Submitted to: Plant and Animal Genome Conference Proceedings
Publication Type: Proceedings
Publication Acceptance Date: 10/20/2004
Publication Date: 1/20/2005
Citation: Mangwende, T., Mirkov, E., Albert, H.H. 2005. The P0 protein of sugarcane yellow leaf virus is a suppressor of posttranscriptional gene silencing. Plant and Animal Genome Conference XIII Proceedings. Abstract A161, P38.
Interpretive Summary: problem: Many viruses have proteins which act to suppress the plants anti-viral posttranscriptional gene silencing (PTGS); does sugarcane yellow leaf virus (SCYLV) have such a suppressor? who did work: A collaborative project between ARS, Hawaii Agriculture Research Center (HARC), and Texas A&M Agricultural Experiment Station. result: It was shown that the P0 protein of SCYLV acts to suppress local and systemic PTGS induced by expression of a sense transgene, but does not block PTGS induced by a double-strand RNA producing transgene. impact: This advances basic knowledge of plant virus defenses/ virus counter-defenses, and PTGS as a means of controlling gene expression. A possible long-term impact would be the development of technologies to prevent PTGS of transgenes without impairing regulation of endogenous genes.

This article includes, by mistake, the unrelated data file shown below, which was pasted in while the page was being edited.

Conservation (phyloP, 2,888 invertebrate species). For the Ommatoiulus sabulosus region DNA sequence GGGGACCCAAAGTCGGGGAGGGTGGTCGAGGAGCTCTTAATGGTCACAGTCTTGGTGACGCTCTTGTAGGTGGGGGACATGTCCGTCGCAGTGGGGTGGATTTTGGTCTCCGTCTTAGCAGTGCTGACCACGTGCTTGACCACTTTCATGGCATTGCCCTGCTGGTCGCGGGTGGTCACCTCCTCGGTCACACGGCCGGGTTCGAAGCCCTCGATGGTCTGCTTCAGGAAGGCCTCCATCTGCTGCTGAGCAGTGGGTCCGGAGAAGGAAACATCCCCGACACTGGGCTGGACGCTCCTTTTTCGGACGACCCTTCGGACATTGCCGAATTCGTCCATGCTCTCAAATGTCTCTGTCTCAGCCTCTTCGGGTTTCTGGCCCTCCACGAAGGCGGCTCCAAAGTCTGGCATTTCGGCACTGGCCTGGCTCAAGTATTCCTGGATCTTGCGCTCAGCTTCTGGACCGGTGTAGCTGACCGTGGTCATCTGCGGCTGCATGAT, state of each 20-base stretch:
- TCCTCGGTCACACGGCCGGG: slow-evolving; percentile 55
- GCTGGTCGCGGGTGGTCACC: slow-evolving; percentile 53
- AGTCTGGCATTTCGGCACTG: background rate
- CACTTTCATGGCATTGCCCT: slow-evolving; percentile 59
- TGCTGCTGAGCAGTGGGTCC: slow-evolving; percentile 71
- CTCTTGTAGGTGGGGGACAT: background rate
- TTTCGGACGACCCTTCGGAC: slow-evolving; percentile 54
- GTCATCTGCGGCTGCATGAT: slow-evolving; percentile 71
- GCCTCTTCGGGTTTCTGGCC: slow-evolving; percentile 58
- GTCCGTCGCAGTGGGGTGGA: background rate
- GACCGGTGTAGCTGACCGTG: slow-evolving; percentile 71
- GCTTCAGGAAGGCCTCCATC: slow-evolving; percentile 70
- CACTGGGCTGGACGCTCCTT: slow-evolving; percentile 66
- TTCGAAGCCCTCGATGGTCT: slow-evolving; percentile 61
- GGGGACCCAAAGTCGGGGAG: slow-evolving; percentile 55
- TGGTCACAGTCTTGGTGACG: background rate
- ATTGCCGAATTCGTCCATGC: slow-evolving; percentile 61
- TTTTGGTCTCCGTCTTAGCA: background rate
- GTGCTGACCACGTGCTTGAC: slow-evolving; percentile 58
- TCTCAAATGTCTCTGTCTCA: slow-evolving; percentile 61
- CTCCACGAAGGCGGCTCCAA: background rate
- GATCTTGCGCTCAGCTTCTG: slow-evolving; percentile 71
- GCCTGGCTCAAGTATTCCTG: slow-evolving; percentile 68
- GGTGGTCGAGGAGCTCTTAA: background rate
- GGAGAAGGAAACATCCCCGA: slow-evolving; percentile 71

Technical Abstract: Sugarcane yellow leaf virus (SCYLV), the causative agent of the yellow leaf syndrome is a member of the family luteoviridae. Although SCYLV is not yet classified as either a polero-, luteo-, or enamo- virus, its genome organization closely resembles that of poleroviruses. SCYLV has six major ORFs, all encoding proteins that are significantly similar to those of known functions in poleroviruses except for the ORF0. The SCYLV ORF0 encodes a 30 kDa protein containing a predicted transmembrane domain in the N-terminus. The P0 protein has no known function in SCYLV and shows little amino acid similarity to the P0 protein of poleroviruses, which are themselves highly diverse. In the poleroviruses (PLRV, BWYV and CABYV) P0 affects virus accumulation and is also a suppressor of posttranscriptional gene silencing (PTGS). Using agroinfiltration of Nicotiana benthamiana with GFP reporter constructs, P0, and previously characterized viral suppressors of PTGS, we show that P0 of SCYLV is a suppressor of PTGS and that the suppressing activity is reduced when the transmembrane domain is deleted.